, Volume 13, Issue 4, pp 755-766

Cyclic syllabification in Mongolian

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Abstract

Mongolian is a language with a rich suffix-based morphology. Underlying forms can contain long consonant strings into which schwa vowels must be epenthesized in order to create well-formed syllables. Syllabification (including epenthesis) is governed by universal principles (the sonority law, maximality, and directionality) and a few language specific rules. Syllabification is cyclic in relation to the morphology, as is shown directly by minimal pairs having the same underlying segments but different syllabifications due to different morphological structure.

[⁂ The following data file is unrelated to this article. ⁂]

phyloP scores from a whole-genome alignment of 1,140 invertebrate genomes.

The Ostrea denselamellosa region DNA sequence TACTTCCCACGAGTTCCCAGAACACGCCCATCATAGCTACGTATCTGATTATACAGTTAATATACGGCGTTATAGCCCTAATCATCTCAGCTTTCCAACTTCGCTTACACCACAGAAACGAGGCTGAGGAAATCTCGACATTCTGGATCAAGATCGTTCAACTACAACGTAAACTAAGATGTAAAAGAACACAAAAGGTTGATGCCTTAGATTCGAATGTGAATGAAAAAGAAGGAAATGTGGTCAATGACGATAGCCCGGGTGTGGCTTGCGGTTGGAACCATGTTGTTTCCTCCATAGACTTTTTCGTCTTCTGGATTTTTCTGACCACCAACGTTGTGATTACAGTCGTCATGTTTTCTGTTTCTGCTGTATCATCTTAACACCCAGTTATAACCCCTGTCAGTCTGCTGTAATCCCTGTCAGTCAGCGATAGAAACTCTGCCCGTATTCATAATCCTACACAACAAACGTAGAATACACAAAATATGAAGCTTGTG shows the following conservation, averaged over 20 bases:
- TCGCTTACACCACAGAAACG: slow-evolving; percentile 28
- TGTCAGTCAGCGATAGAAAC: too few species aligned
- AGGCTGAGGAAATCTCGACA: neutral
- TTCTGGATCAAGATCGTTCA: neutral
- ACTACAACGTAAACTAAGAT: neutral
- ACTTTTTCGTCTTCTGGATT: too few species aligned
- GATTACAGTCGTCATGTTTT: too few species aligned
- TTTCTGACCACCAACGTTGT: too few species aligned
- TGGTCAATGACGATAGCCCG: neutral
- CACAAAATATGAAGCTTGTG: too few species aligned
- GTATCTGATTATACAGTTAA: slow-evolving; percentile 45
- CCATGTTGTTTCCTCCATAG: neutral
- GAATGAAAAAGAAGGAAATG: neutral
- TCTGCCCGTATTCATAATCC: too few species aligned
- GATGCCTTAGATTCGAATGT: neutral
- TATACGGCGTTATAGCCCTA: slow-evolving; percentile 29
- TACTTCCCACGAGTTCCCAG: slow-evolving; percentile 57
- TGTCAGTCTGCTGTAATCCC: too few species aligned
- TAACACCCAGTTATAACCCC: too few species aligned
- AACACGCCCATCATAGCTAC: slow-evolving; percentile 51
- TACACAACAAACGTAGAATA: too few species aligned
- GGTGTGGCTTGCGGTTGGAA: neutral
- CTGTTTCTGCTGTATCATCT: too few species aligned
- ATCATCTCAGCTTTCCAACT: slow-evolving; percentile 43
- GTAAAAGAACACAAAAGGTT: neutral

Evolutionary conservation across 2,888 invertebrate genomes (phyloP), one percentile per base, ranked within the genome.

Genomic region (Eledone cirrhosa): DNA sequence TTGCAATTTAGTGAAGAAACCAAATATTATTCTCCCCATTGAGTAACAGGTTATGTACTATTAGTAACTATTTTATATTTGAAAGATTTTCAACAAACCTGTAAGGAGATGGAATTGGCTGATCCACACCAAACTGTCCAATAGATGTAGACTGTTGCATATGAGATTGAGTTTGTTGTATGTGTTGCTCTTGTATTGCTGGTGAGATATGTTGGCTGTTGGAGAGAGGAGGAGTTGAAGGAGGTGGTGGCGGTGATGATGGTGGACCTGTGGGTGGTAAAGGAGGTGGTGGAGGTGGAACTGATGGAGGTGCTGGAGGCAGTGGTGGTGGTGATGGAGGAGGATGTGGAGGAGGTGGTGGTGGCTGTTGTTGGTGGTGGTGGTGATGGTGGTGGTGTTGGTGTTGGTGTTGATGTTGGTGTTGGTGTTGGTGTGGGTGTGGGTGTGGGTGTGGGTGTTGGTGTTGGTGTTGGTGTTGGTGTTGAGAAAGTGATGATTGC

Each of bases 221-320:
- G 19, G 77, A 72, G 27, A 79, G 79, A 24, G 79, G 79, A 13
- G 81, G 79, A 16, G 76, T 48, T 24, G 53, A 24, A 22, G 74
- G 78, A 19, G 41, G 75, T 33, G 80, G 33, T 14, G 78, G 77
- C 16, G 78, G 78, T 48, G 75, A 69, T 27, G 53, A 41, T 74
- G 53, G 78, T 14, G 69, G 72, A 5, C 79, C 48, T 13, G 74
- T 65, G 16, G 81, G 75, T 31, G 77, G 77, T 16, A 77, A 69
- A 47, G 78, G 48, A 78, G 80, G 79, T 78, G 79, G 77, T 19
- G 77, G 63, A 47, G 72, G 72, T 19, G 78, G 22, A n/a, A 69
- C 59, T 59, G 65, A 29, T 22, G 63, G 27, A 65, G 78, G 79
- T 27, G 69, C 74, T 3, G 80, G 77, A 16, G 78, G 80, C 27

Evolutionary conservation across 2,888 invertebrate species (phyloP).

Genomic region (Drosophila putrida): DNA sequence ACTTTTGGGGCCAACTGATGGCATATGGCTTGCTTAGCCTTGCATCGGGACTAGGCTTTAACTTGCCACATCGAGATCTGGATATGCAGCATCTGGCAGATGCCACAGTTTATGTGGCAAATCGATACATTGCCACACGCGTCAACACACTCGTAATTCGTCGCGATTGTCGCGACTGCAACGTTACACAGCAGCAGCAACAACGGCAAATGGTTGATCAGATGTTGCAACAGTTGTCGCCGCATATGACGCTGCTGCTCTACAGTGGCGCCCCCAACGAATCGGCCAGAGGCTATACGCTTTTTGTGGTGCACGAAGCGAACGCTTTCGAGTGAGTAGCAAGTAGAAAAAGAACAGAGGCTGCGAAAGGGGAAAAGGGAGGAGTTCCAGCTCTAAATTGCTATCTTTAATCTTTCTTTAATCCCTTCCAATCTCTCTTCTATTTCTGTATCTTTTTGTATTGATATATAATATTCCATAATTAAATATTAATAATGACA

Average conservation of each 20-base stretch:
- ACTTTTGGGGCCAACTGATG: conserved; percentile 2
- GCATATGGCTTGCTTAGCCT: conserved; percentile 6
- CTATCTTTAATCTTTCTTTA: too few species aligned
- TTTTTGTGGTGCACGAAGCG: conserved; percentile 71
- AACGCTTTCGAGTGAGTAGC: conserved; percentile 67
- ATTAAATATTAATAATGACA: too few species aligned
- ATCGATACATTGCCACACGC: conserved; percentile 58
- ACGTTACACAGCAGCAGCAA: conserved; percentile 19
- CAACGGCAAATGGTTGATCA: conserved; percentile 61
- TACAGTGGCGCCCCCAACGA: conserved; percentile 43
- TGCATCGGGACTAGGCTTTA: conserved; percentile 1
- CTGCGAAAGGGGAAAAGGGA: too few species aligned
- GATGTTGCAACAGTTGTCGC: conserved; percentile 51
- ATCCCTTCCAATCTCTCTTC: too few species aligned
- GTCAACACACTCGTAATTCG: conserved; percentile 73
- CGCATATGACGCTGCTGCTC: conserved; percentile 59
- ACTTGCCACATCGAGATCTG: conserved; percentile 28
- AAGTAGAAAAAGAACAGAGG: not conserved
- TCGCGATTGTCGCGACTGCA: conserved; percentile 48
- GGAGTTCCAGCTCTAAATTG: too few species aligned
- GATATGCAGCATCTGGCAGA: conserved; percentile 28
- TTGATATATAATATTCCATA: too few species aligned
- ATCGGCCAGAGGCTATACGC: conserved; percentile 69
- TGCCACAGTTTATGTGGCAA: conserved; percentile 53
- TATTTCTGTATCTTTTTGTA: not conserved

I have benefitted from discussions with Merle Horne and other colleagues at Lund, as well as from detailed comments by fiveNLLT reviewers andNLLT editor Ellen Broselow. Research in Mongolia was made possible by a grant from Humanistiska Vetenskapssamfundet, Lund, and I am grateful to several teachers, students, and their friends at the Mongolian State University for their help.